My maternal grandmother, c.1920
Every era defines its necessities differently. For my grandmother, a clothesline was as much a necessity as her twin aluminum wash tubs and the assortment of scrub boards that hung in the mud room.
Even my mother, blessed early in marriage with an electric washing machine, found her clothesline a necessity. Laundry fed through wringer bars could be squeezed nearly dry, but nearly dry wasn’t good enough. With no gas or electric clothes dryers to finish the task, the piles of laundry — damp, wrinkled, and still heavy after passing through the wringers — had to be hung on clotheslines before being ironed, or folded into closets and drawers. Continue reading
José Saramago, Portuguese novelist and winner of the 1998 Nobel Prize for Literature, once remarked, “In effect I am not a novelist, but rather a failed essayist who started to write novels because I didn’t know how to write essays.” Implicit in his remarks is a refutation of the easy assumption that people write essays because they are less difficult than novels. They are shorter, to be sure, and differently structured. But ease of writing is not necessarily one of their virtues, particularly when the so-called personal essay is involved.
In her Write on Wednesday prompt this week, Becca asks, “Do you enjoy reading and writing personal essays?” The fact is I do – primarily because I’m most interested in exploring the world around me, rather than inventing a fictional world from whole cloth. I’m intrigued by the challenges posed when attempting to communicate rich, densely-textured realities through an apparently simple form, and I prefer the freedom to move from one topic to another as my attention is engaged, rather than devoting months or years to the same project.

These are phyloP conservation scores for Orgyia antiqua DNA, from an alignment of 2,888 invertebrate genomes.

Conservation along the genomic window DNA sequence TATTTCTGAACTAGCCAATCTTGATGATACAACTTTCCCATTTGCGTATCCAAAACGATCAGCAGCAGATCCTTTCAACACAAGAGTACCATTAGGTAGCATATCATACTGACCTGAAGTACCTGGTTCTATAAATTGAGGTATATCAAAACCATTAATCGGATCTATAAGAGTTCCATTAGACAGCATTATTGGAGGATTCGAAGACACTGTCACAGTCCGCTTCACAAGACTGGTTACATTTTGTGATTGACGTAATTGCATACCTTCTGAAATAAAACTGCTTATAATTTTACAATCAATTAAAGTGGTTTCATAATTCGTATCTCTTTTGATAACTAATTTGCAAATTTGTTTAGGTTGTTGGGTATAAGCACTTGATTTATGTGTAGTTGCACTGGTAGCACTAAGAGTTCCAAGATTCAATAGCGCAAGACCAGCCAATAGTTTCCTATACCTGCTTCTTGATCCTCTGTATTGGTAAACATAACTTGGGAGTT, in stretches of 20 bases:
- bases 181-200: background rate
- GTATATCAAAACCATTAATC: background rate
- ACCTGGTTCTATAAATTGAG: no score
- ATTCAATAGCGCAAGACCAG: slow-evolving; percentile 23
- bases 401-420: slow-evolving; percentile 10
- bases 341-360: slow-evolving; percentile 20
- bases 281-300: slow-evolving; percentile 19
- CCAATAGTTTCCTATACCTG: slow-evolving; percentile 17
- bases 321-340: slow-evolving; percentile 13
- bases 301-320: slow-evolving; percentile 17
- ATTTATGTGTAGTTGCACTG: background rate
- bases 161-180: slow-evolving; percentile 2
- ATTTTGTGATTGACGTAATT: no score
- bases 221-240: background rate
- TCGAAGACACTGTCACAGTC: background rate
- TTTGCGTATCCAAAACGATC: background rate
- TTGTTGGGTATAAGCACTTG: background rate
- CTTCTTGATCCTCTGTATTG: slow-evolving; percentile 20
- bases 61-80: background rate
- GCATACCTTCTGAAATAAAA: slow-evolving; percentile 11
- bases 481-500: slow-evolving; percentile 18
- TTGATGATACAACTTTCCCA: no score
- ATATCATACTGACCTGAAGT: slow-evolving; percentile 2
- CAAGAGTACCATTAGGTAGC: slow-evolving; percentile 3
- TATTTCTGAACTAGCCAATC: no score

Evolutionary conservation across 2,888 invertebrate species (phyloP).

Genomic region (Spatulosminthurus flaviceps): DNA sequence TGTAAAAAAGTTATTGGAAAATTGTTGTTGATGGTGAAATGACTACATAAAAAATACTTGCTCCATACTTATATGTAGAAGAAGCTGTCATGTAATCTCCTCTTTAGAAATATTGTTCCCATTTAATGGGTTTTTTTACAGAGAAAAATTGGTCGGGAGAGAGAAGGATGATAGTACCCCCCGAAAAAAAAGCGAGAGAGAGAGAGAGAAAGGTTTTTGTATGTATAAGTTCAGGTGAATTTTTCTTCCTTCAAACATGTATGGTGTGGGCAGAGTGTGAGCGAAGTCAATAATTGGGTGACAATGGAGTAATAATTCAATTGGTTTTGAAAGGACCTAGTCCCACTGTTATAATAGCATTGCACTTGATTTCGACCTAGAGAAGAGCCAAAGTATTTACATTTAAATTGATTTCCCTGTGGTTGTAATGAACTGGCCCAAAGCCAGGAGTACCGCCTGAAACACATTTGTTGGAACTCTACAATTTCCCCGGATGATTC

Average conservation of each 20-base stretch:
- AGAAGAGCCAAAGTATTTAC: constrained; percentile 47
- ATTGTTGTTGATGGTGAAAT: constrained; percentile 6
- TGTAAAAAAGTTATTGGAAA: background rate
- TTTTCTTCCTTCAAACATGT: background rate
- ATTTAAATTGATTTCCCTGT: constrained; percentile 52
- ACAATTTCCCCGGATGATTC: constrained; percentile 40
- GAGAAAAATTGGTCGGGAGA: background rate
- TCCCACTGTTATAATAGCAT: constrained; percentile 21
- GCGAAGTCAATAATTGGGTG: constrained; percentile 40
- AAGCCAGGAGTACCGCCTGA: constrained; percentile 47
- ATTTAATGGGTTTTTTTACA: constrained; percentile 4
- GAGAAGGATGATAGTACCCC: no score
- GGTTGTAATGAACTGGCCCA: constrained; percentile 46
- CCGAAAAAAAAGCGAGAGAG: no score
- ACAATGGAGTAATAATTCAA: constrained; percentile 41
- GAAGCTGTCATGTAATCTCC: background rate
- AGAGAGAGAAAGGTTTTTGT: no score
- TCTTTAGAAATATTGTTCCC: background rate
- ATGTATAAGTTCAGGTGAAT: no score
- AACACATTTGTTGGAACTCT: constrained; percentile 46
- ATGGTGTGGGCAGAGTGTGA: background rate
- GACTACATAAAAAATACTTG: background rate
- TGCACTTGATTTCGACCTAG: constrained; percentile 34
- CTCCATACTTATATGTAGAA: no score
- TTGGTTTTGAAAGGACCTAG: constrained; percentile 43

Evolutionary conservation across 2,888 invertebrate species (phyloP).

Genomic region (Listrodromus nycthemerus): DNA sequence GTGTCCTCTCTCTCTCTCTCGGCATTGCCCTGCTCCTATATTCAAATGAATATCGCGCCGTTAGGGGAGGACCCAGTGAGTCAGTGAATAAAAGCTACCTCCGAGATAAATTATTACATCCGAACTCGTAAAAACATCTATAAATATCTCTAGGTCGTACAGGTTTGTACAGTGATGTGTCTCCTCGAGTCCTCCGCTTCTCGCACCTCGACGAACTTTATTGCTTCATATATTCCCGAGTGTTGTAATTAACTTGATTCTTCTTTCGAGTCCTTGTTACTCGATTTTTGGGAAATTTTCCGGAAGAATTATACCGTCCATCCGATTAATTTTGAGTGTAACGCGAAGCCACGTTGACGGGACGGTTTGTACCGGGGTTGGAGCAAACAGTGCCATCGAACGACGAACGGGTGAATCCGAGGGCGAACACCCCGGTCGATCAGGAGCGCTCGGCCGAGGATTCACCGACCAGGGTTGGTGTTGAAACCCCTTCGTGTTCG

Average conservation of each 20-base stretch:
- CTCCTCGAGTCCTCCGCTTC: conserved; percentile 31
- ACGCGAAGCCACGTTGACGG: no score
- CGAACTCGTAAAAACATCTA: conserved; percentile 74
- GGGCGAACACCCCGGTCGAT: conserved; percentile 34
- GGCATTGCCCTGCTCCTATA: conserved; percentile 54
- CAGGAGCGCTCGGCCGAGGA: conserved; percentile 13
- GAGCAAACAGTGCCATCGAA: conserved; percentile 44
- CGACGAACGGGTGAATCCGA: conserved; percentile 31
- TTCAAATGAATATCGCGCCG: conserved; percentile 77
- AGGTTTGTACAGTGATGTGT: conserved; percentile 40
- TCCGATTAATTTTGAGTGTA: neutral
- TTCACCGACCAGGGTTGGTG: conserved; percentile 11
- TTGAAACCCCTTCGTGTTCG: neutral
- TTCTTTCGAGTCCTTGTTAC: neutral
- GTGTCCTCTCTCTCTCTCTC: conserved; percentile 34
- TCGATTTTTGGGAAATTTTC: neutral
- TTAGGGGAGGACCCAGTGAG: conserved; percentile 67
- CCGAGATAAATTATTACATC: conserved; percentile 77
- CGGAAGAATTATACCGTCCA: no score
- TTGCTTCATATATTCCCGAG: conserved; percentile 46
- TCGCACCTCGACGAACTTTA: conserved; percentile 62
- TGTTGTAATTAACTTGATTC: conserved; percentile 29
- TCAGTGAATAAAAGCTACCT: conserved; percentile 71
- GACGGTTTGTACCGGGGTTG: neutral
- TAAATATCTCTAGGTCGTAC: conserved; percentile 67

Alain de Botton, another prolific essayist whose The Art of Travel is one of my favorites, says, “I am conscious of trying to stretch the boundaries of non-fiction writing. It’s always surprised me how little attention many non-fiction writers pay to the formal aspects of their work.”
He goes on, “I passionately believe it’s not just what you say that counts, it’s also how you say it – the success of your argument critically depends on your manner of presenting it.”
The word essay itself comes from the French essayer, which means “to try”. Trying to communicate the richness of reality can be difficult at best. When Anita Diamant, in her introduction to Pitching My Tent, writes that her challenge as an essayist was “to pay closer-than-average attention and then shape…experiences and reactions into entertaining prose”, she suggests what I have come to believe: that vision comes first. Continue reading